WRIGHT WAY: A new King James Bible?


A new King James Bible has broken a centuries-old tradition and is following in the footsteps of several Bible translations that restored the Divine Name to its original place in the Old Testament.

The Divine Name King James Bible is raising eyebrows in the world of Bible translators for replacing the capitalized GOD and LORD with the English translation “Jehovah” in 6,972 places. In Hebrew the four letters representing the Divine name, also called the Tetragrammaton, is YHWH. To this day no one is certain of its exact pronunciation.

Translators of the Divine Name King James Version are following the pattern of other Bible translations, including Young’s Literal Translation, Darby Translation, The New World Translation, The American Standard Version and The Bible in Living English, in restoring the Divine Name where it was originally written.

Publishers of this latest King James Version wrote, “We specifically left the Authorized Version as it is except to restore the Divine Name. We hope then to make people pause and ask themselves if they want ANY modern English Bible that does not display God’s Divine Name as it is found in the original writings no matter how well translated it is.”

The group also stated it is not affiliated with or sponsored by any religious organization and the new edition was not produced by the direction, assistance or approval of any religious organization or religious community.

Explaining their reason for restoring the Divine Name where it originally appeared, the publishers stated online, “Does it not seem clearer than ever why Jesus instructed us at Matthew 6:9 to pray ‘Hallowed be thy name’ not ‘hidden be thy name.’ Jesus faithfully showed why the name of Jehovah must be known to us, for only by that way would we know who Jesus is and how actually Jesus set the pattern for pure worship.

“This is directly tied to our having eternal life, for Jesus himself said in prayer to Jehovah, ‘And this is life eternal, that they might know thee the only true God, and Jesus Christ, whom thou hast sent.’” — John 17:3.”

While some scholars prefer the transliterated pronunciation “Yahweh,” others say the name Jehovah has already been established over centuries and preserves the four consonants of the original Divine Name in English (JHVH). Publishers of this latest effort to restore the Divine Name said, “The base text of the Authorized King James is in the public domain but the exclusive feature of restoring the name Jehovah or Yahweh to the otherwise unmodified content of the base text constitutes an important new literary expression.”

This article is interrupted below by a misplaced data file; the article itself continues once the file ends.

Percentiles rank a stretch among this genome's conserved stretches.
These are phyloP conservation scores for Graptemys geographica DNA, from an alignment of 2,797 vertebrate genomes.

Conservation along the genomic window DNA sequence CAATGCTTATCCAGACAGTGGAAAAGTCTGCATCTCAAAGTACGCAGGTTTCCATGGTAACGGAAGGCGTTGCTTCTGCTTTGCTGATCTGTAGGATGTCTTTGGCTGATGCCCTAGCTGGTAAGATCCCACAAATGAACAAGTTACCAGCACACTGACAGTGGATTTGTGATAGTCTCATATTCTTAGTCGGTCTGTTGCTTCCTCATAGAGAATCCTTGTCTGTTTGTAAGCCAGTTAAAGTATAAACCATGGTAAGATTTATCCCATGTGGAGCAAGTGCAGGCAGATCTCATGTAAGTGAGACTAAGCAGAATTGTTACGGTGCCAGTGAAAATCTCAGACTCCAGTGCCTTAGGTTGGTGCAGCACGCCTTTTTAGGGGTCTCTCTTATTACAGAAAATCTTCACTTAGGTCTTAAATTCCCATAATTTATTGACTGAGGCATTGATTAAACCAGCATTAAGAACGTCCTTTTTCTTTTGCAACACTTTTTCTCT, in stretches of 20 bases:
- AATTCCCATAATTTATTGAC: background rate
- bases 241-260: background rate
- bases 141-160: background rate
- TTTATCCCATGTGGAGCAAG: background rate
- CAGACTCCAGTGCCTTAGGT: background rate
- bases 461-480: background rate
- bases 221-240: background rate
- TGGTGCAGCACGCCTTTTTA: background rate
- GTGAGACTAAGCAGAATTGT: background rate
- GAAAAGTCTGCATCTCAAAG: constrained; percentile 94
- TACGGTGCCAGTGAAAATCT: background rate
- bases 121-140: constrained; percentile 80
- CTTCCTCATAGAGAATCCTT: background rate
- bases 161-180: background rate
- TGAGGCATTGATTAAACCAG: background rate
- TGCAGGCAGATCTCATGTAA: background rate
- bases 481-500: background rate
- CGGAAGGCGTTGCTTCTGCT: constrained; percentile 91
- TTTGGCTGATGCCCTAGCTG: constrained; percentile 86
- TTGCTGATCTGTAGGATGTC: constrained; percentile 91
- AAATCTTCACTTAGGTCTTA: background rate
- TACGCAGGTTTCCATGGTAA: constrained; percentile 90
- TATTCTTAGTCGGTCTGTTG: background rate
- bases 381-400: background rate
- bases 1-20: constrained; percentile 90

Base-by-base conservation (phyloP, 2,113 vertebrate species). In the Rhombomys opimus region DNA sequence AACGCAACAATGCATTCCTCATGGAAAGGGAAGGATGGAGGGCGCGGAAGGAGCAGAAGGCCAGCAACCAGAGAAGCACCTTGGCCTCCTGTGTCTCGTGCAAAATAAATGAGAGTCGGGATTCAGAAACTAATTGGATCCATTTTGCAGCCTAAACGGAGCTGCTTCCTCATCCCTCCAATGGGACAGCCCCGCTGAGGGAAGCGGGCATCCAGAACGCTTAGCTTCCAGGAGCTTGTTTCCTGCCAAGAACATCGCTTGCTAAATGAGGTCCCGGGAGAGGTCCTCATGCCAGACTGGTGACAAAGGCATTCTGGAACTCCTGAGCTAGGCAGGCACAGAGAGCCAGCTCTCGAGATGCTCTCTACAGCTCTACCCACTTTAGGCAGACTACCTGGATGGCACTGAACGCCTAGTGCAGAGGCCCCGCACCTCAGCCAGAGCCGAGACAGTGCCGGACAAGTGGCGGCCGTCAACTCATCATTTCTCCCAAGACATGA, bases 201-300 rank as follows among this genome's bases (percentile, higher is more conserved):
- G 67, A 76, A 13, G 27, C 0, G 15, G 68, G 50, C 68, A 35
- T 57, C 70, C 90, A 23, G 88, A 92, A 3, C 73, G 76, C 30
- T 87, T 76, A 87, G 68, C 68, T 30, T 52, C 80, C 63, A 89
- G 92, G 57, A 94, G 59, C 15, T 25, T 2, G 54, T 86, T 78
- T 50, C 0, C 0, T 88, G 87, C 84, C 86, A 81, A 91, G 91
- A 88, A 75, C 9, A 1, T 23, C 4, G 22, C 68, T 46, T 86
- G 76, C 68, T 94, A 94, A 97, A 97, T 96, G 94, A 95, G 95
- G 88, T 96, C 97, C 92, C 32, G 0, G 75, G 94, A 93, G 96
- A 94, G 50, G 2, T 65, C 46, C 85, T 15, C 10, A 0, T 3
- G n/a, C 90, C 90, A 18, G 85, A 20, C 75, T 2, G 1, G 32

One example given of this “new literary expression” is at Isaiah 42:8 where the Divine Name KJV reads, “I am Jehovah: that is my name.” Numerous translations continue to insert “LORD” or “Lord” where the Divine Name originally appeared, a practice that is being challenged by adherents to more literal translations.

There is also the “21st Century King James Version”(KJ21), completed in 1994, which updated obsolete words from the 1611 edition by using Webster’s New International Dictionary, second edition. Spelling, punctuation and capitalization were also updated. While the more popular Authorized King James Version uses the Divine Name “Jehovah” in Exodus 6:3, Psalm 83:18, Isaiah 12:2 and Isaiah 26:4, The New King James Version replaced the name with LORD or YAH in those verses and Psalm 68:4.

The 21st Century King James Version, however, restores the Divine Name in the four places where the Authorized King James Version used it for centuries. The Divine Name King James Version, however, restores the name Jehovah in nearly 7,000 places where YHWH or JHVH (Latin) originally was.

Personally, I am in favor of the most literal translation of the Holy Bible in its entirety regardless of who translates it. I understand the need for modern translations in view of the way meanings of words change. Still, any translation that is going to be closest to what was originally written and what was originally meant is bound to bring its readers closer to God, wouldn't you agree?

Besides, at Deuteronomy 4:2 — the verse that tells humans not to add or take away from God’s Word — many translators removed the Divine Name! Do you find that offensive? Should you? I wonder how does that make God feel? I simply want the truth as God intended us to have it, don't you? You don’t have to be a scholar to know that removing someone’s personal name and replacing it with a title is not accurate translating. One might call it an audacious, even presumptuous move by translators.

Some people are adamant about sticking with the Bible they were raised on. Others see the benefit in modern translations. To each his own. I was raised on the King James Bible. I will always love it. But I also love modern translations which give me the benefit of more advanced research into the original Hebrew and Greek language. My goal, like yours, is to understand the Word of God, not change it.

Whichever translation you personally prefer, most people will agree there should always be room for the author’s personal name in His own book.

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